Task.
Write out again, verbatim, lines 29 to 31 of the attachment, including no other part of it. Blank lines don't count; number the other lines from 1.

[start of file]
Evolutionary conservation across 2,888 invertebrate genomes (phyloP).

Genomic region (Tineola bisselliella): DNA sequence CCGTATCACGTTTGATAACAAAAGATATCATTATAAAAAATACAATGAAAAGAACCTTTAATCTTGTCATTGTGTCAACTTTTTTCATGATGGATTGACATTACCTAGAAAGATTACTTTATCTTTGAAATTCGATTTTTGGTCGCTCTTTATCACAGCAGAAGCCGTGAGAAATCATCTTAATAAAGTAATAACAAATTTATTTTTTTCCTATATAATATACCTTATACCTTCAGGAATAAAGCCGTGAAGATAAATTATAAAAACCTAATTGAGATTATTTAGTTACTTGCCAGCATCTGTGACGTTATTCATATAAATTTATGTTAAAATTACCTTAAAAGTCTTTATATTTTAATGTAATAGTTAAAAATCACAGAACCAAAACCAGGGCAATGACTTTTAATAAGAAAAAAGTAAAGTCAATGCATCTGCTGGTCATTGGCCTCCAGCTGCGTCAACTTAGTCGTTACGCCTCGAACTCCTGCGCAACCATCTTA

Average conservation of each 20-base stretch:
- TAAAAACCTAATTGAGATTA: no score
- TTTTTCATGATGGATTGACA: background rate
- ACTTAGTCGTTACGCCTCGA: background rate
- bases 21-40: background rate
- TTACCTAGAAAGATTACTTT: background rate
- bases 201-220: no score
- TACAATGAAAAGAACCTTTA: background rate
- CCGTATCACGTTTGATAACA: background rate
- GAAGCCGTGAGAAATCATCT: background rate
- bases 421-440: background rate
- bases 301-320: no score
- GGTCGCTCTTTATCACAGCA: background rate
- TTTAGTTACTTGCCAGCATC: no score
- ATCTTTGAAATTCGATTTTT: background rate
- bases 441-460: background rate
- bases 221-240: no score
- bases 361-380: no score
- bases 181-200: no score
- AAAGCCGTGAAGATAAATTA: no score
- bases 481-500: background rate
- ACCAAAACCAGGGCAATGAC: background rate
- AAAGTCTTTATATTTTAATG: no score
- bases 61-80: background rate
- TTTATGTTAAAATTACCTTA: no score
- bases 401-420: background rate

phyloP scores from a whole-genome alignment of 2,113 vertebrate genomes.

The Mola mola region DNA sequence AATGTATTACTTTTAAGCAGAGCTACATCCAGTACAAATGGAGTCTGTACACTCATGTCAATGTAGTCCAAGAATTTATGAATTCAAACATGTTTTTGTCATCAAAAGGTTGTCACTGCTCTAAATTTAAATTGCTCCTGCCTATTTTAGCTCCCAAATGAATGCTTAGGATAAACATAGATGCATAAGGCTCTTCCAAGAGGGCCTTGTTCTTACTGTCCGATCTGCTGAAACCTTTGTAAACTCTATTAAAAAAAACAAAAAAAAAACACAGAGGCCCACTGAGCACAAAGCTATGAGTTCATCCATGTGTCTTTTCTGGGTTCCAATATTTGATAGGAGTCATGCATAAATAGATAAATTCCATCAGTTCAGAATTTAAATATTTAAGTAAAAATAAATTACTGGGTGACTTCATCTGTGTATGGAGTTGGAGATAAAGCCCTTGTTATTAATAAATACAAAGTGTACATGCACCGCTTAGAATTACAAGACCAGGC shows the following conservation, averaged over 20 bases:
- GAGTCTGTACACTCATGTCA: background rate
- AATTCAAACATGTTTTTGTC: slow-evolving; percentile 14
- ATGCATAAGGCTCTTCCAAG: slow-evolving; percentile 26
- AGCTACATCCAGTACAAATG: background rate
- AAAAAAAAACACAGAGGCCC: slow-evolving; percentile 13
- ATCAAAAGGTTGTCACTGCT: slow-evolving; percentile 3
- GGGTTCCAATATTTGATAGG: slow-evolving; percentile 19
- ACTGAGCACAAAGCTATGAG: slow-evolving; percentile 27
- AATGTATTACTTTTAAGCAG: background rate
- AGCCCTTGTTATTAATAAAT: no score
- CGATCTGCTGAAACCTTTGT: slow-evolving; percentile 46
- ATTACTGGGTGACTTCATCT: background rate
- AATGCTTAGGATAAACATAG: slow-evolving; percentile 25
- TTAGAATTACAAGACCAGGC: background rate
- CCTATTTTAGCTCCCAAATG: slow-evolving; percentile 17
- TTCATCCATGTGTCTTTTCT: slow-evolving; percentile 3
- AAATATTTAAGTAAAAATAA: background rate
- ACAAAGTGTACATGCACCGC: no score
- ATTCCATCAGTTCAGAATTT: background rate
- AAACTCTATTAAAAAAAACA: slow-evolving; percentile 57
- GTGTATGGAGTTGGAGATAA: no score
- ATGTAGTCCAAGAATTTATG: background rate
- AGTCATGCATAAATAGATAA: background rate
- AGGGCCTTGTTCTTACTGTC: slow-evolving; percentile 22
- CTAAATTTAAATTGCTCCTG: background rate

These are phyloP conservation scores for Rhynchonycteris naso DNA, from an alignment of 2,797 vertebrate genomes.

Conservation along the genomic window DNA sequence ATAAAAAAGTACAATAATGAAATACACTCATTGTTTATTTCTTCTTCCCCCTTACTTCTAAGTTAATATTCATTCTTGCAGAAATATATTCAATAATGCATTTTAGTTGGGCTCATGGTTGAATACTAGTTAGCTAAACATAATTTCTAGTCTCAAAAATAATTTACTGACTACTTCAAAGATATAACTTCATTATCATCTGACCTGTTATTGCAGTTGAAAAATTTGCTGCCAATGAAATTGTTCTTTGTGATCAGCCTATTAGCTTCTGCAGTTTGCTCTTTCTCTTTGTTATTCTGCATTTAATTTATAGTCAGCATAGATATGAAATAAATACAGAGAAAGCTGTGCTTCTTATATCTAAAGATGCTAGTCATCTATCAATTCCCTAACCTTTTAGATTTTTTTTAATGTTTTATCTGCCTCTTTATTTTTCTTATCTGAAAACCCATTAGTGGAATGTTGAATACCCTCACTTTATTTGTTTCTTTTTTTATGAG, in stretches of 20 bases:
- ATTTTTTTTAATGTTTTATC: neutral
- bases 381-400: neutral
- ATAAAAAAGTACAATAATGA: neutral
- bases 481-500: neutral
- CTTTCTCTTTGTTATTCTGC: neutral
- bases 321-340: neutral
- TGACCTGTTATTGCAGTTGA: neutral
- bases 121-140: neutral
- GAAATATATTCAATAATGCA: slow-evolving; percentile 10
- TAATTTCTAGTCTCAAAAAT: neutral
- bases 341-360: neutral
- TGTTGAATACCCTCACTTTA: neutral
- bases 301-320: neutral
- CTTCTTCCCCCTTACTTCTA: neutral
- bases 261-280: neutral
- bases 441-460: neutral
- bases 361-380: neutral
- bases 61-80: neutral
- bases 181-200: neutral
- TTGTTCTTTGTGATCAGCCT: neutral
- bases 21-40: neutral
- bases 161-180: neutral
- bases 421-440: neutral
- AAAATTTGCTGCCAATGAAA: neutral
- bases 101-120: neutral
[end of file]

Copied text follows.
phyloP scores from a whole-genome alignment of 2,113 vertebrate genomes.

The Mola mola region DNA sequence AATGTATTACTTTTAAGCAGAGCTACATCCAGTACAAATGGAGTCTGTACACTCATGTCAATGTAGTCCAAGAATTTATGAATTCAAACATGTTTTTGTCATCAAAAGGTTGTCACTGCTCTAAATTTAAATTGCTCCTGCCTATTTTAGCTCCCAAATGAATGCTTAGGATAAACATAGATGCATAAGGCTCTTCCAAGAGGGCCTTGTTCTTACTGTCCGATCTGCTGAAACCTTTGTAAACTCTATTAAAAAAAACAAAAAAAAAACACAGAGGCCCACTGAGCACAAAGCTATGAGTTCATCCATGTGTCTTTTCTGGGTTCCAATATTTGATAGGAGTCATGCATAAATAGATAAATTCCATCAGTTCAGAATTTAAATATTTAAGTAAAAATAAATTACTGGGTGACTTCATCTGTGTATGGAGTTGGAGATAAAGCCCTTGTTATTAATAAATACAAAGTGTACATGCACCGCTTAGAATTACAAGACCAGGC shows the following conservation, averaged over 20 bases:
- GAGTCTGTACACTCATGTCA: background rate